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Introduction
  • ACPO is usually as a consequence of left sided heart failure. In the acutely decompensated state the hydrostatic flow of fluid from the capillaries to the lung parenchyma is favoured causing oedema. This impairs gas exchange resulting in severe respiratory symptoms.

Read the complete article; Acute Cardiogenic Pulmonary Oedema (ACPO) in the Medical Library > Pathophysiology.

Clinical Presentation
  • Shortness of breath
  • Orthopnoea
  • Cyanosis
  • Pink frothy sputum
  • Diaphoresis
  • Crackles
  • Wheeze
Exclusion Criteria
Exclusion Criteria
Risk Assessment
  • Do not suction endotracheal tube
  • Hypoxic aggression / irritability
  • Carefully titrate fluid to effect
  • Ensure oxygen is administered, even if the patient is trying to reject it (rejection may be due to hypoxia)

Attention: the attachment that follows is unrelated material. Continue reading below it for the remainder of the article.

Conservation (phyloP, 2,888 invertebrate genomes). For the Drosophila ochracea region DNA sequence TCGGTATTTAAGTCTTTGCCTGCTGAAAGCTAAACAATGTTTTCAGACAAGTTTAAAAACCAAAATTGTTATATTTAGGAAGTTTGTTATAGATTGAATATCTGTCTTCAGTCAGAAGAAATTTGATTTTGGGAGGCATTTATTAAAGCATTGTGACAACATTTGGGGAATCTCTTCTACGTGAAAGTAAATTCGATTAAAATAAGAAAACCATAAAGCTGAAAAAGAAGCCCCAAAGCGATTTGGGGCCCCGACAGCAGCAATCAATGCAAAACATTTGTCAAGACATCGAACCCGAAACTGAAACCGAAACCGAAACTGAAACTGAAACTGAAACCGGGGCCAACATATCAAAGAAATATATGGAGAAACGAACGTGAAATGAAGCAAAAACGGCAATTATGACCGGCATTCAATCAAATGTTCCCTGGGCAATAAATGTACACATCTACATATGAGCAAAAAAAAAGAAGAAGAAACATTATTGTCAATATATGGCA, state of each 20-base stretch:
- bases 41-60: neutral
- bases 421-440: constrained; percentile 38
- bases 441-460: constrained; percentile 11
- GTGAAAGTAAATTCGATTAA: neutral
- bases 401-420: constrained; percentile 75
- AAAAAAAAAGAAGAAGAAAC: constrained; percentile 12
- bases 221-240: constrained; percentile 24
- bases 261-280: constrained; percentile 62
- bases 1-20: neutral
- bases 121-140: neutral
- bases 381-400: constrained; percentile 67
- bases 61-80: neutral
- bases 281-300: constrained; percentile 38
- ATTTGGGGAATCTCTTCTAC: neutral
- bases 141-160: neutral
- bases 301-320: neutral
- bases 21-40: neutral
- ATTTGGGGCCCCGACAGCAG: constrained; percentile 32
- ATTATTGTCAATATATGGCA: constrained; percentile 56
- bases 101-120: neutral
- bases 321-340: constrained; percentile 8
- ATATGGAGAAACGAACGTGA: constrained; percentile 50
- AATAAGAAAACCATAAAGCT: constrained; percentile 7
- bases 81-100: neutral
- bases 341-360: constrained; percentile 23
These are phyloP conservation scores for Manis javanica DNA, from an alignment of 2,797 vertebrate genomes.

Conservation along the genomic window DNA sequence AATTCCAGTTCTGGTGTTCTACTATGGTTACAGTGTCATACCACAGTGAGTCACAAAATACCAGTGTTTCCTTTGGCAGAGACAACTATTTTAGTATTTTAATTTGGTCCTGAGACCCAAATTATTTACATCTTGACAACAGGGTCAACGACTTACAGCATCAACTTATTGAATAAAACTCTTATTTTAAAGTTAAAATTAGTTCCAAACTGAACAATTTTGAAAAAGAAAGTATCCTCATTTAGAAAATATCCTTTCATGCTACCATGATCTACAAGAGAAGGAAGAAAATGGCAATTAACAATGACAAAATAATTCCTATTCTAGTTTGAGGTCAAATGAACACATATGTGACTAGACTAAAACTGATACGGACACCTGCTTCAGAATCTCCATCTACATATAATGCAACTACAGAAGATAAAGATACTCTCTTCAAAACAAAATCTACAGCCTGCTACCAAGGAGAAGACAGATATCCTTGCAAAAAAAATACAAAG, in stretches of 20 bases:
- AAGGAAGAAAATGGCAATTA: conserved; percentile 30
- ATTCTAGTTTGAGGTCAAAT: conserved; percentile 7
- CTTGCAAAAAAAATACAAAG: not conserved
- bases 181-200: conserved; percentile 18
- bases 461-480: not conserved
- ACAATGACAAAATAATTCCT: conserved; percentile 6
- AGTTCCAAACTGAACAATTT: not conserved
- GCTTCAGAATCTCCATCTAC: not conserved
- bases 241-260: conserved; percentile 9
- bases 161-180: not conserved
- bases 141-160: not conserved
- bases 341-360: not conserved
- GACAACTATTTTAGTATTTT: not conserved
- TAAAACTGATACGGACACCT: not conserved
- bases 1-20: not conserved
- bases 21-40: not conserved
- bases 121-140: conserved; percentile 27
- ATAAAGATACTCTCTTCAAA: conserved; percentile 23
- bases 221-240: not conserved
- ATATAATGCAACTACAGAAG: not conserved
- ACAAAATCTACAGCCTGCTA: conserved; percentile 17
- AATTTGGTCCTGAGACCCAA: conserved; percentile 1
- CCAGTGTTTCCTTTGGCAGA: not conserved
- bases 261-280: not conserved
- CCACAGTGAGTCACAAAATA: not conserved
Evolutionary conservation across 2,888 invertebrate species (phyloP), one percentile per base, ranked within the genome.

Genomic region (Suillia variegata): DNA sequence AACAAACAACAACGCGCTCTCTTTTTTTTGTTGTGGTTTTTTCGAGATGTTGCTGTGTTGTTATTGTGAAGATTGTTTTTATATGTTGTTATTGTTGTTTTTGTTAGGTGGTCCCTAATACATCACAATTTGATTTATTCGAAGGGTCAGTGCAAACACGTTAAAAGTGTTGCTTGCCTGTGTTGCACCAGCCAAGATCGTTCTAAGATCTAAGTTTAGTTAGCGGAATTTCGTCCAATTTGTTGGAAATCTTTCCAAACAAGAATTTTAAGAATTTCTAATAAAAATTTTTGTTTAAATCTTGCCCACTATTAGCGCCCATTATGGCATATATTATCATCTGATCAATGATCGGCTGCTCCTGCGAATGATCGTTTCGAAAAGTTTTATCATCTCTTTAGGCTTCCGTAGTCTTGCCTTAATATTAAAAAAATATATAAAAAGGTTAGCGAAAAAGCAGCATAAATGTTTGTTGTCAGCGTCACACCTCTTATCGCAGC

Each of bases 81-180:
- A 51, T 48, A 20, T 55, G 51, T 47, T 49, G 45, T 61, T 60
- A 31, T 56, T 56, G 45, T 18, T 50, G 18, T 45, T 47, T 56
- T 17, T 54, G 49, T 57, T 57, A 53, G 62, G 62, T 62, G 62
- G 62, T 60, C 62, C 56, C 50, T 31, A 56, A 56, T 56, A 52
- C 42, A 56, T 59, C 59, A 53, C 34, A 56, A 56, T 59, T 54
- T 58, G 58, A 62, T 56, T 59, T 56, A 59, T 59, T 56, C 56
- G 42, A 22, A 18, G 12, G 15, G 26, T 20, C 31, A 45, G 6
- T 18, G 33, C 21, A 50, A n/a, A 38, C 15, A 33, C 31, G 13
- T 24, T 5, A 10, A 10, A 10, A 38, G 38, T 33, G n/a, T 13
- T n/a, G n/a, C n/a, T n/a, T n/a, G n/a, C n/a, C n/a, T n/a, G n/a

Management
Primary Care
Intermediate Care (EMT / Level 2)
  • Administer GTN (provided GTN is not contraindicated)
  • Apply cardiac monitor if trained and authorised
  • If IV inserted by a doctor or Paramedic, set flow rate at 20 drops per minute (TKVO)
  • Monitor patient persistently, recording full observations every 10 minutes (or 5 minutes if time critical)
  • Transport Priority 1 if patient time critical, pre-notifying receiving facility
Advanced Care (AP)
Critical & Extended Care (CCP, PSO)
  • As per Advanced Care (AP) guidelines
Additional Information
  • Clinical Deterioration
  • Dysrhythmias
  • Respiratory arrest
  • Cardiac arrest

References
References
Key Terms & Links
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